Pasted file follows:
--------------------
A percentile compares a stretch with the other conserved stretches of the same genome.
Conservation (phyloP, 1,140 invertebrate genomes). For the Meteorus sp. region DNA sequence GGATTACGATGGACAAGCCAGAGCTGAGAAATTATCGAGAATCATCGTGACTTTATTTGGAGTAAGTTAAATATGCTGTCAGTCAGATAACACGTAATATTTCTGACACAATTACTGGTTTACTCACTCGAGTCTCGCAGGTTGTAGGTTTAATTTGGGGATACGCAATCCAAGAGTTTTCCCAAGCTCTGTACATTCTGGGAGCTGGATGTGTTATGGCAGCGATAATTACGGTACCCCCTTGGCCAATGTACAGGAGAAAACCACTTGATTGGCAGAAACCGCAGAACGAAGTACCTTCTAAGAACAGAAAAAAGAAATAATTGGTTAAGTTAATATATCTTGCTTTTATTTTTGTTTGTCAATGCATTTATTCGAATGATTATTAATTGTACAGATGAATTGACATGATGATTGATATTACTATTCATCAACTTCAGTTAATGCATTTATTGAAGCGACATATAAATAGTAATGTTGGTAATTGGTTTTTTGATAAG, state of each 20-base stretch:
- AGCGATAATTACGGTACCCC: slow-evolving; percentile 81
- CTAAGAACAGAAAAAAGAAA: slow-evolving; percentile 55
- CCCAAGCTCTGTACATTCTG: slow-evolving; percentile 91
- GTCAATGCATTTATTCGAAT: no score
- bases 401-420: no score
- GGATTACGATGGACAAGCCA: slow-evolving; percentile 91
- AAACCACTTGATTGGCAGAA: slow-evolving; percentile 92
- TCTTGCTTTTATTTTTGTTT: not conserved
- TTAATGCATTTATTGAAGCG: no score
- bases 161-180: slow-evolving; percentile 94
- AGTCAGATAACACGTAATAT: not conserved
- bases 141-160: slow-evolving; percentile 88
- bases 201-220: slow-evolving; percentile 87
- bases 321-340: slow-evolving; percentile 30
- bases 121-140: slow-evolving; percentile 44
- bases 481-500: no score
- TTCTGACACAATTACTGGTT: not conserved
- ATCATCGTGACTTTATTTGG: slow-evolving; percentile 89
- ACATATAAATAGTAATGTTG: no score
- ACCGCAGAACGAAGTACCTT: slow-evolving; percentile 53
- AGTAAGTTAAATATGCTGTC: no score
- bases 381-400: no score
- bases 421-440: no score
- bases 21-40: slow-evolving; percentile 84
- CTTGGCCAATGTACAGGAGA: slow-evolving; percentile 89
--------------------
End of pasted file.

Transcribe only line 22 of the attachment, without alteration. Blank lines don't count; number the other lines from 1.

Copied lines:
- ACCGCAGAACGAAGTACCTT: slow-evolving; percentile 53